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Compact case
Case from journal
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Reference no. JIACS13-01-10
Published by: Allied Business Academies
Published in: "Journal of the International Academy for Case Studies", 2007

Abstract

This case is about a University Senate meeting in which lobbying is done by the Chair of the Senate prior to the meeting. The Chair caucuses a group of student senators and pitches her views regarding an upcoming vote. As the Chair is a senior faculty member, she has power over the students – even though the ideology of the university senate in question is that all members are equal. During this caucus, the Chair asks for a show of support to vote down a motion – thereby making public among those present an expression of each person’s intended vote. The Chair’s use of power and status and her use of peer pressure among students are questions to be explored. Ethical decision making is frequently learned through experiential means – short cases and role play exercises. It is often taught by providing multiple perspectives on an issue and generating confusion or ambiguity in the minds of the learners regarding their initial ‘right’ and ‘wrong’ views of a situation. It is not the clearly unethical situations that cause people to get into trouble. Most black and white situations are easy to identify. Rather, it is situations in between – the gray areas that are challenging and require discussion and dialogue. These more complex and sometimes confusing situations are reasons why faculty members provide students with ethical frameworks through which they might recognize their own values and then learn to make choices that are consistent with those values. The case provides two points of view on the same situation and can be used to demonstrate different ethical frameworks, eg, comparing the ethical philosophy of Hobbes (1958) to that of Kant (1959). Each view in the case below is by a different newcomer to the Senate – a new student senator and a new dean senator. The differences in their roles, perspectives, and how the caucus and outcome of the vote affects them are significant. The primary subject matter of this case is the ethical use of power and peer pressure within a group of people with significantly different status – a university senate comprised of a provost, deans, administrative VPs, faculty members, and students. Secondary issues include how the same events can be experienced differently, leading to different assessments as to the ethical behavior of those involved. Case difficulty is 2 (sophomore). The case is designed to be taught in an introductory management or ethics course requiring from 50-75 minutes of class time and either no outside preparation, or about 20 minutes of pre-class preparation.
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Abstract

This case is about a University Senate meeting in which lobbying is done by the Chair of the Senate prior to the meeting. The Chair caucuses a group of student senators and pitches her views regarding an upcoming vote. As the Chair is a senior faculty member, she has power over the students – even though the ideology of the university senate in question is that all members are equal. During this caucus, the Chair asks for a show of support to vote down a motion – thereby making public among those present an expression of each person’s intended vote. The Chair’s use of power and status and her use of peer pressure among students are questions to be explored. Ethical decision making is frequently learned through experiential means – short cases and role play exercises. It is often taught by providing multiple perspectives on an issue and generating confusion or ambiguity in the minds of the learners regarding their initial ‘right’ and ‘wrong’ views of a situation. It is not the clearly unethical situations that cause people to get into trouble. Most black and white situations are easy to identify. Rather, it is situations in between – the gray areas that are challenging and require discussion and dialogue. These more complex and sometimes confusing situations are reasons why faculty members provide students with ethical frameworks through which they might recognize their own values and then learn to make choices that are consistent with those values. The case provides two points of view on the same situation and can be used to demonstrate different ethical frameworks, eg, comparing the ethical philosophy of Hobbes (1958) to that of Kant (1959). Each view in the case below is by a different newcomer to the Senate – a new student senator and a new dean senator. The differences in their roles, perspectives, and how the caucus and outcome of the vote affects them are significant. The primary subject matter of this case is the ethical use of power and peer pressure within a group of people with significantly different status – a university senate comprised of a provost, deans, administrative VPs, faculty members, and students. Secondary issues include how the same events can be experienced differently, leading to different assessments as to the ethical behavior of those involved. Case difficulty is 2 (sophomore). The case is designed to be taught in an introductory management or ethics course requiring from 50-75 minutes of class time and either no outside preparation, or about 20 minutes of pre-class preparation.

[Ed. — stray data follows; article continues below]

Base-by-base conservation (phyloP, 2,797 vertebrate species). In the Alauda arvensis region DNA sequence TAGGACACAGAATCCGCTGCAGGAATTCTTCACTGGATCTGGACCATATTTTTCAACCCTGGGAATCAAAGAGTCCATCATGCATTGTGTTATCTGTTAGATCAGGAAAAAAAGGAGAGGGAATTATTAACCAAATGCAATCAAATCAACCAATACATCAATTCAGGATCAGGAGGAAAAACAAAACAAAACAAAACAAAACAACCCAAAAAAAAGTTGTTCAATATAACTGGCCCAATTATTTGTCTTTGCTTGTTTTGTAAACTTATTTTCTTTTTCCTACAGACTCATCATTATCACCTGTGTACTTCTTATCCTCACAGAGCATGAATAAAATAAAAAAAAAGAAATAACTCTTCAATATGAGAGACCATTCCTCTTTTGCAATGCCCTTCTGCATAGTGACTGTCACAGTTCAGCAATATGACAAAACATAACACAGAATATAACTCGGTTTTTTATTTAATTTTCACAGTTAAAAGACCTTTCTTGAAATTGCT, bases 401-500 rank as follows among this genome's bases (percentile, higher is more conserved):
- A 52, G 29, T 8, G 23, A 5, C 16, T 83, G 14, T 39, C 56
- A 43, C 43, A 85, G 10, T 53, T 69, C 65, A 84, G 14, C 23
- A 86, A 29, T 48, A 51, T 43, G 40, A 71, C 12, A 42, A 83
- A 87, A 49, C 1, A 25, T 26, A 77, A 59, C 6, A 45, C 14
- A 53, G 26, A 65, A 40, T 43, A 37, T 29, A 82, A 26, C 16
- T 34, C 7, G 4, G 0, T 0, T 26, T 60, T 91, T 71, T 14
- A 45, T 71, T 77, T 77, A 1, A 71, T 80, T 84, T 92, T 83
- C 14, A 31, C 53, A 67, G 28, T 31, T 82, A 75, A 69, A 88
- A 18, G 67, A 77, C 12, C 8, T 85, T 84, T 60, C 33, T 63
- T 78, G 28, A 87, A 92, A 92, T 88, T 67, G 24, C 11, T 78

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Size:
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